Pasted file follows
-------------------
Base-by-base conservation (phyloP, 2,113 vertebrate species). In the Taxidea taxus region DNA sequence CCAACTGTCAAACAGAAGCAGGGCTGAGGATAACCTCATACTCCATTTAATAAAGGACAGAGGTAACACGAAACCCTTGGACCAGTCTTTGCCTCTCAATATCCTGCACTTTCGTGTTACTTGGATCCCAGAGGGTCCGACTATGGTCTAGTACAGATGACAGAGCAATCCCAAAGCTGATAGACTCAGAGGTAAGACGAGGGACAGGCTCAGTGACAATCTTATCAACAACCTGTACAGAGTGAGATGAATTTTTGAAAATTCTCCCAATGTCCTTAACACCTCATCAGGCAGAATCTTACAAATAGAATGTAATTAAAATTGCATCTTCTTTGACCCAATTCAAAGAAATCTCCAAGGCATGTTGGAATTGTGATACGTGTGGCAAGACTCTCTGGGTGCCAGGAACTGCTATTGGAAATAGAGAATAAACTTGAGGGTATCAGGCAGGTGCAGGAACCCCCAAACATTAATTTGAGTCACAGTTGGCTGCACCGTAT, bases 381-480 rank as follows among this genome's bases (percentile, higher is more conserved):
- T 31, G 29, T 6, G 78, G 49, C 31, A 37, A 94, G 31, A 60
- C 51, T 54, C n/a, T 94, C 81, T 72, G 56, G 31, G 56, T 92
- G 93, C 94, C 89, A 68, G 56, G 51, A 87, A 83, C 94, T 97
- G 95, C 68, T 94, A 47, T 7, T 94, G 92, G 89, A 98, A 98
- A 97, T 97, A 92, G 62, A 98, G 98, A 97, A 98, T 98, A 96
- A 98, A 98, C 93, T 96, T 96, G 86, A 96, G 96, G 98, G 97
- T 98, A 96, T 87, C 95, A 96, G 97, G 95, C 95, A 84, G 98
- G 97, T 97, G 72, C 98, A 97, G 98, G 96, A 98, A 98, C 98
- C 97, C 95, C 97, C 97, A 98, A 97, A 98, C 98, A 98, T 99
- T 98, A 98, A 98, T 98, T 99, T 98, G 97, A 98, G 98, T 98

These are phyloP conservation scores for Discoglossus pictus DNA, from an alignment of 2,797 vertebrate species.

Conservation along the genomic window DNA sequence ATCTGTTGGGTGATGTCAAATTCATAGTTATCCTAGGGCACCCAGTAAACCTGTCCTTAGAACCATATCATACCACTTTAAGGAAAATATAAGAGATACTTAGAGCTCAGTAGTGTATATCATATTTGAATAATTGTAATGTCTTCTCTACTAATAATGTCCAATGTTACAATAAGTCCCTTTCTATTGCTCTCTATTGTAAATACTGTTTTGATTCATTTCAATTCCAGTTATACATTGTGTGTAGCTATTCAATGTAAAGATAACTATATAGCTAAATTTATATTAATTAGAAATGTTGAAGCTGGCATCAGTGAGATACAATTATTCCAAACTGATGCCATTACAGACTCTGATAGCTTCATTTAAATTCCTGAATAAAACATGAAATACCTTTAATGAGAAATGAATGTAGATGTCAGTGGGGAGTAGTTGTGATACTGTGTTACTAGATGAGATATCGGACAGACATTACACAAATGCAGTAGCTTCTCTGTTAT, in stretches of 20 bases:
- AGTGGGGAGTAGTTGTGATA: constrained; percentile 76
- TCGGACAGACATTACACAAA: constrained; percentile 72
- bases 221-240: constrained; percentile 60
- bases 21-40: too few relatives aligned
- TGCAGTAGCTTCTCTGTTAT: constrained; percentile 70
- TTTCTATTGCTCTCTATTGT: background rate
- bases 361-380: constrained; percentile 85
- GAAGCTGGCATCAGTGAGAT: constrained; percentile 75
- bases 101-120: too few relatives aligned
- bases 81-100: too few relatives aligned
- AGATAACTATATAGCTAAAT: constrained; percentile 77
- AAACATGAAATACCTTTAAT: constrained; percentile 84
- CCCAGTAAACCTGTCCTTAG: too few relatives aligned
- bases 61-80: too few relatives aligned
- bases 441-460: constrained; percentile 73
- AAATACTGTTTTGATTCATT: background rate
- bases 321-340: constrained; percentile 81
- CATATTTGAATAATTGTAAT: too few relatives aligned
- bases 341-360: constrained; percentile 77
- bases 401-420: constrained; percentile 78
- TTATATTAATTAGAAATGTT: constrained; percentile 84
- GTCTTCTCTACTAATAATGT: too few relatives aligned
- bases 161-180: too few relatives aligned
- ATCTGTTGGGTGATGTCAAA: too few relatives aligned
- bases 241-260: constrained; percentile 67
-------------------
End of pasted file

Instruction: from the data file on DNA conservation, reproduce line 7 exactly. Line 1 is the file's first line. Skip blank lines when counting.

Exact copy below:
- A 98, A 98, C 93, T 96, T 96, G 86, A 96, G 96, G 98, G 97